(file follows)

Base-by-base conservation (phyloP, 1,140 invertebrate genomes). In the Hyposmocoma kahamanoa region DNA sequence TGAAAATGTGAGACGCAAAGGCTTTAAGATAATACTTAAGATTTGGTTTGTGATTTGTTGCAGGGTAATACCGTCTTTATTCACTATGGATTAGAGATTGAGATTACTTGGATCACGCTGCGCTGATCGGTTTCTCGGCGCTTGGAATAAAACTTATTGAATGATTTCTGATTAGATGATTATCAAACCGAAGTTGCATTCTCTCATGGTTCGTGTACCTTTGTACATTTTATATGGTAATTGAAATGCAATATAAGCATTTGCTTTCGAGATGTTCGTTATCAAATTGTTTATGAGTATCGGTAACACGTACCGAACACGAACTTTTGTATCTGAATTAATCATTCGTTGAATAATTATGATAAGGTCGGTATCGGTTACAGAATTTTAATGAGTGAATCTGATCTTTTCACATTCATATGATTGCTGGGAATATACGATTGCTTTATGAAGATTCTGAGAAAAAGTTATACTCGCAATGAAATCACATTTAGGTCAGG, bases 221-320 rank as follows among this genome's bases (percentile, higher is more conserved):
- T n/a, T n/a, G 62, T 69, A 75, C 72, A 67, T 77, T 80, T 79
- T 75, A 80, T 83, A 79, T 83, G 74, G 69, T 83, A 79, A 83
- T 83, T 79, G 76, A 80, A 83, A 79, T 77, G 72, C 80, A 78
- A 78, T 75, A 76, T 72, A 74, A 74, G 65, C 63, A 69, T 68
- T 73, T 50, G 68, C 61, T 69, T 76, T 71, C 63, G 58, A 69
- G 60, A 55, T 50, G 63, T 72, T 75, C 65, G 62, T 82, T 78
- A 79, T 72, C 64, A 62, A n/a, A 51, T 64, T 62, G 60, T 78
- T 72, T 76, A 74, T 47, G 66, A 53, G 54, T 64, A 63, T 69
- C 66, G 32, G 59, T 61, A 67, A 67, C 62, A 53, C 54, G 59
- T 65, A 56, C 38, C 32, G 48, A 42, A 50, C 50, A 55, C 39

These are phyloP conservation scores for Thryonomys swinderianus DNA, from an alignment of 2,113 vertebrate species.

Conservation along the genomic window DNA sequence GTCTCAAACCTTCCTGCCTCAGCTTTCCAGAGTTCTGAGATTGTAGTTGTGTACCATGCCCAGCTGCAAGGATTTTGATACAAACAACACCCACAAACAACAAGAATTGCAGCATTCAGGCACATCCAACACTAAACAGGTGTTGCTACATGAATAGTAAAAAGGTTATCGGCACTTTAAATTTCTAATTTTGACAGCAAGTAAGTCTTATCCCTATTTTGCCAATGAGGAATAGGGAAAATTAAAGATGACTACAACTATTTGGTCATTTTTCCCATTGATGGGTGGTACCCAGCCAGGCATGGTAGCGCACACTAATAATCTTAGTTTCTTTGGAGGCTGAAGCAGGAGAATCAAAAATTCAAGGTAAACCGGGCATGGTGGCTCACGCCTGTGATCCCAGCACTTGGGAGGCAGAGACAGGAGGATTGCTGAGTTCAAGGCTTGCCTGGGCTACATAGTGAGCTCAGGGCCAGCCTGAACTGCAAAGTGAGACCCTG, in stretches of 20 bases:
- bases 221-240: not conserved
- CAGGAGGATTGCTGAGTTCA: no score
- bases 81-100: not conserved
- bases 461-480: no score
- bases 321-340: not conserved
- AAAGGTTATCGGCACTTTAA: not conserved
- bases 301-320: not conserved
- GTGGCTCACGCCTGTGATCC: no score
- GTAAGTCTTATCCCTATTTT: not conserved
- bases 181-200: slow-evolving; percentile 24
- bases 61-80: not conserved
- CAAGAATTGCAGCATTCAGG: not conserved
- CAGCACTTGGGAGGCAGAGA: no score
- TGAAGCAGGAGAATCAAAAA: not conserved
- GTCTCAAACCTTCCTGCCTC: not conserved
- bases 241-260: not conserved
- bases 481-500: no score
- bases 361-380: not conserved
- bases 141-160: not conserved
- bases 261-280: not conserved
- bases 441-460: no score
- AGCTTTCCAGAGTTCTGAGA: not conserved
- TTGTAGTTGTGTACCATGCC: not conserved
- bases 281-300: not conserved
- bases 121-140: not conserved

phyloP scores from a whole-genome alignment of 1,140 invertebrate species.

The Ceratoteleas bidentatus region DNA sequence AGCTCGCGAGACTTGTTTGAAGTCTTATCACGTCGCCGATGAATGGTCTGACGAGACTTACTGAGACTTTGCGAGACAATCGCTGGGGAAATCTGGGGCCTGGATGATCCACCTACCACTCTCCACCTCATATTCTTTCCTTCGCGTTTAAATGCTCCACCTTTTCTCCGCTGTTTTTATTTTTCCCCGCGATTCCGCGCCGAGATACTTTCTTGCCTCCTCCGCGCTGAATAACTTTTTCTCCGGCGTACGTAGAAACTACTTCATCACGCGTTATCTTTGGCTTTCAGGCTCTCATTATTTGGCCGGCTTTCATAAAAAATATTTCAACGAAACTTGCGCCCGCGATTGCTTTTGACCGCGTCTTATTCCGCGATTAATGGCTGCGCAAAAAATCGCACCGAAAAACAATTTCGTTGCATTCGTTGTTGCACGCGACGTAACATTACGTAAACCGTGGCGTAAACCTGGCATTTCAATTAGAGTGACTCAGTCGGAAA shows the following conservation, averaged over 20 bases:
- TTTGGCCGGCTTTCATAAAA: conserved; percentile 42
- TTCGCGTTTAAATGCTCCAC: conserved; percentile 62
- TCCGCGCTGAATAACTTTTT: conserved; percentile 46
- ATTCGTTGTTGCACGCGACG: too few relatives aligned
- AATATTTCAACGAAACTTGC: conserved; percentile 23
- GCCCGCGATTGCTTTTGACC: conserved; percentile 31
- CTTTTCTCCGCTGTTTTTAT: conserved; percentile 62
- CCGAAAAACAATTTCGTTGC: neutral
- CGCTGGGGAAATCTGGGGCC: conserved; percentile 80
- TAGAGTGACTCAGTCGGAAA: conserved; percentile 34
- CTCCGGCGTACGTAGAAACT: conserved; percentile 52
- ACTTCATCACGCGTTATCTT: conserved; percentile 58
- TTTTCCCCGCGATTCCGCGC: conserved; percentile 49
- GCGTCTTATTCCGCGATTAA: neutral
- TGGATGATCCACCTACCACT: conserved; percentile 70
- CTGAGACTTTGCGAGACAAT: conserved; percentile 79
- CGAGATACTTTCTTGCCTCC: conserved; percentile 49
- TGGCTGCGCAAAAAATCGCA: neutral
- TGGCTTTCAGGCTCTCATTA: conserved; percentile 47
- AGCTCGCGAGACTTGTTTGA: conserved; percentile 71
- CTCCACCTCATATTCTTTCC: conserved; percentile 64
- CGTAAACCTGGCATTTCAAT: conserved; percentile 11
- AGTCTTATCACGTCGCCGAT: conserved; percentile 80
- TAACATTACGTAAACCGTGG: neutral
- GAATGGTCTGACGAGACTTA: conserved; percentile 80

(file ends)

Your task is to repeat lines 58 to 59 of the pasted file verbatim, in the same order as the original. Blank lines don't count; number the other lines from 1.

- TGGCTGCGCAAAAAATCGCA: neutral
- TGGCTTTCAGGCTCTCATTA: conserved; percentile 47